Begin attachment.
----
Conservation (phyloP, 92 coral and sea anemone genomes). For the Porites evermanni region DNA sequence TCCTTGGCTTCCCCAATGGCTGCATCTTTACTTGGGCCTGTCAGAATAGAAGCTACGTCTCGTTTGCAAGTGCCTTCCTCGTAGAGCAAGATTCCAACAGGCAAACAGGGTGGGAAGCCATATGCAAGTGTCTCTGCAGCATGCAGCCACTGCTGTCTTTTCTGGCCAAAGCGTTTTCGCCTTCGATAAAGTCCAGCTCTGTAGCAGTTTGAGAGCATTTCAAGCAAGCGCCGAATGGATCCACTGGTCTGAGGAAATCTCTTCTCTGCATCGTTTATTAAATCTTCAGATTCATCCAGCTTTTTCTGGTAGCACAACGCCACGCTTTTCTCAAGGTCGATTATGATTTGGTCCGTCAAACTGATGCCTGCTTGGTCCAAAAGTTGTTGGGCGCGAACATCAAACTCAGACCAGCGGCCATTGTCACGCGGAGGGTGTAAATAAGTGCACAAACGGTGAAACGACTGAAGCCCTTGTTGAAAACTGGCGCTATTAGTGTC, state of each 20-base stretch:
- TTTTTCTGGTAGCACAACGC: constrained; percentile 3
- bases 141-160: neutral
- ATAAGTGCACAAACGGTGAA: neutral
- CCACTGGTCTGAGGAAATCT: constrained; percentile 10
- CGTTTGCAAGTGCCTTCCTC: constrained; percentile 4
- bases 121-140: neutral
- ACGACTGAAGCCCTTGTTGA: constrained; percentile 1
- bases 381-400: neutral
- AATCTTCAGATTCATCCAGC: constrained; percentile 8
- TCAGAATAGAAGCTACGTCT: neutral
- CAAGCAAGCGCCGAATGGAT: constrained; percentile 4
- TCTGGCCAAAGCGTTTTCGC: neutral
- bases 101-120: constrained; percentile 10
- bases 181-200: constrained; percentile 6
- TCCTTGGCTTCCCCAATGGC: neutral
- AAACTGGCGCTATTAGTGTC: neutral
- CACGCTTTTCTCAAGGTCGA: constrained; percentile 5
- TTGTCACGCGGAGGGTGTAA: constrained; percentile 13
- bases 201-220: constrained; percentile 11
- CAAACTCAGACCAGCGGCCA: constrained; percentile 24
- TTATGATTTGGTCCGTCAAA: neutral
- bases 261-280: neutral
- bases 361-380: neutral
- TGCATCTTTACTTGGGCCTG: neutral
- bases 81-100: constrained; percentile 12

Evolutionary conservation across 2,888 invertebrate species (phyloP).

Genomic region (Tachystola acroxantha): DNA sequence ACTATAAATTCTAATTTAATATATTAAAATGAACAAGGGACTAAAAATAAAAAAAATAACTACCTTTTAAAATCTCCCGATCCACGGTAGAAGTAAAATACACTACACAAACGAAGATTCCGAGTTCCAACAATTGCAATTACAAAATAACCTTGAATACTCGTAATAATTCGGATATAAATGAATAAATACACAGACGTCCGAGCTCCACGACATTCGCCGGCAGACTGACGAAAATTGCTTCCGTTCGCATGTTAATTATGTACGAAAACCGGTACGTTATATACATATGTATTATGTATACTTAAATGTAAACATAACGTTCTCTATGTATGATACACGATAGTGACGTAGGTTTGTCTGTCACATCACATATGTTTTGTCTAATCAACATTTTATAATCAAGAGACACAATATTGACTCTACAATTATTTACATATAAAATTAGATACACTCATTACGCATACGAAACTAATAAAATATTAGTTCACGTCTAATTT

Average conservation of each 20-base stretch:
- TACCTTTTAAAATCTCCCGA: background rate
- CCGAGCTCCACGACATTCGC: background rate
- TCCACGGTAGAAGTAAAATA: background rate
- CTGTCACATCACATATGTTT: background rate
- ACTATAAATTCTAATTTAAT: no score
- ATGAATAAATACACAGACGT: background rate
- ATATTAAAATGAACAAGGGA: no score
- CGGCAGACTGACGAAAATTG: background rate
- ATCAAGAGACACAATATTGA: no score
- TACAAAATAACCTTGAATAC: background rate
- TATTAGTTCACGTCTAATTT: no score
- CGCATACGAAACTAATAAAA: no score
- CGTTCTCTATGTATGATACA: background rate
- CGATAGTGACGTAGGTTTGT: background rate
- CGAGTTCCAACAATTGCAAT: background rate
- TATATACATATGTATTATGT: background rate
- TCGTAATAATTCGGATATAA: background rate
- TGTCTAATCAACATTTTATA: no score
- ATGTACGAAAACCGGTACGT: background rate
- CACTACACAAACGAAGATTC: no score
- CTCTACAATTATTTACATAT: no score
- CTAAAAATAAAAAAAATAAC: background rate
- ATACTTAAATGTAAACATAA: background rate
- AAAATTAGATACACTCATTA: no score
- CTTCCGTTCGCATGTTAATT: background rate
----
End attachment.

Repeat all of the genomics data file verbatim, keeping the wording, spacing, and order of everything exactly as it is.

Conservation (phyloP, 92 coral and sea anemone genomes). For the Porites evermanni region DNA sequence TCCTTGGCTTCCCCAATGGCTGCATCTTTACTTGGGCCTGTCAGAATAGAAGCTACGTCTCGTTTGCAAGTGCCTTCCTCGTAGAGCAAGATTCCAACAGGCAAACAGGGTGGGAAGCCATATGCAAGTGTCTCTGCAGCATGCAGCCACTGCTGTCTTTTCTGGCCAAAGCGTTTTCGCCTTCGATAAAGTCCAGCTCTGTAGCAGTTTGAGAGCATTTCAAGCAAGCGCCGAATGGATCCACTGGTCTGAGGAAATCTCTTCTCTGCATCGTTTATTAAATCTTCAGATTCATCCAGCTTTTTCTGGTAGCACAACGCCACGCTTTTCTCAAGGTCGATTATGATTTGGTCCGTCAAACTGATGCCTGCTTGGTCCAAAAGTTGTTGGGCGCGAACATCAAACTCAGACCAGCGGCCATTGTCACGCGGAGGGTGTAAATAAGTGCACAAACGGTGAAACGACTGAAGCCCTTGTTGAAAACTGGCGCTATTAGTGTC, state of each 20-base stretch:
- TTTTTCTGGTAGCACAACGC: constrained; percentile 3
- bases 141-160: neutral
- ATAAGTGCACAAACGGTGAA: neutral
- CCACTGGTCTGAGGAAATCT: constrained; percentile 10
- CGTTTGCAAGTGCCTTCCTC: constrained; percentile 4
- bases 121-140: neutral
- ACGACTGAAGCCCTTGTTGA: constrained; percentile 1
- bases 381-400: neutral
- AATCTTCAGATTCATCCAGC: constrained; percentile 8
- TCAGAATAGAAGCTACGTCT: neutral
- CAAGCAAGCGCCGAATGGAT: constrained; percentile 4
- TCTGGCCAAAGCGTTTTCGC: neutral
- bases 101-120: constrained; percentile 10
- bases 181-200: constrained; percentile 6
- TCCTTGGCTTCCCCAATGGC: neutral
- AAACTGGCGCTATTAGTGTC: neutral
- CACGCTTTTCTCAAGGTCGA: constrained; percentile 5
- TTGTCACGCGGAGGGTGTAA: constrained; percentile 13
- bases 201-220: constrained; percentile 11
- CAAACTCAGACCAGCGGCCA: constrained; percentile 24
- TTATGATTTGGTCCGTCAAA: neutral
- bases 261-280: neutral
- bases 361-380: neutral
- TGCATCTTTACTTGGGCCTG: neutral
- bases 81-100: constrained; percentile 12

Evolutionary conservation across 2,888 invertebrate species (phyloP).

Genomic region (Tachystola acroxantha): DNA sequence ACTATAAATTCTAATTTAATATATTAAAATGAACAAGGGACTAAAAATAAAAAAAATAACTACCTTTTAAAATCTCCCGATCCACGGTAGAAGTAAAATACACTACACAAACGAAGATTCCGAGTTCCAACAATTGCAATTACAAAATAACCTTGAATACTCGTAATAATTCGGATATAAATGAATAAATACACAGACGTCCGAGCTCCACGACATTCGCCGGCAGACTGACGAAAATTGCTTCCGTTCGCATGTTAATTATGTACGAAAACCGGTACGTTATATACATATGTATTATGTATACTTAAATGTAAACATAACGTTCTCTATGTATGATACACGATAGTGACGTAGGTTTGTCTGTCACATCACATATGTTTTGTCTAATCAACATTTTATAATCAAGAGACACAATATTGACTCTACAATTATTTACATATAAAATTAGATACACTCATTACGCATACGAAACTAATAAAATATTAGTTCACGTCTAATTT

Average conservation of each 20-base stretch:
- TACCTTTTAAAATCTCCCGA: background rate
- CCGAGCTCCACGACATTCGC: background rate
- TCCACGGTAGAAGTAAAATA: background rate
- CTGTCACATCACATATGTTT: background rate
- ACTATAAATTCTAATTTAAT: no score
- ATGAATAAATACACAGACGT: background rate
- ATATTAAAATGAACAAGGGA: no score
- CGGCAGACTGACGAAAATTG: background rate
- ATCAAGAGACACAATATTGA: no score
- TACAAAATAACCTTGAATAC: background rate
- TATTAGTTCACGTCTAATTT: no score
- CGCATACGAAACTAATAAAA: no score
- CGTTCTCTATGTATGATACA: background rate
- CGATAGTGACGTAGGTTTGT: background rate
- CGAGTTCCAACAATTGCAAT: background rate
- TATATACATATGTATTATGT: background rate
- TCGTAATAATTCGGATATAA: background rate
- TGTCTAATCAACATTTTATA: no score
- ATGTACGAAAACCGGTACGT: background rate
- CACTACACAAACGAAGATTC: no score
- CTCTACAATTATTTACATAT: no score
- CTAAAAATAAAAAAAATAAC: background rate
- ATACTTAAATGTAAACATAA: background rate
- AAAATTAGATACACTCATTA: no score
- CTTCCGTTCGCATGTTAATT: background rate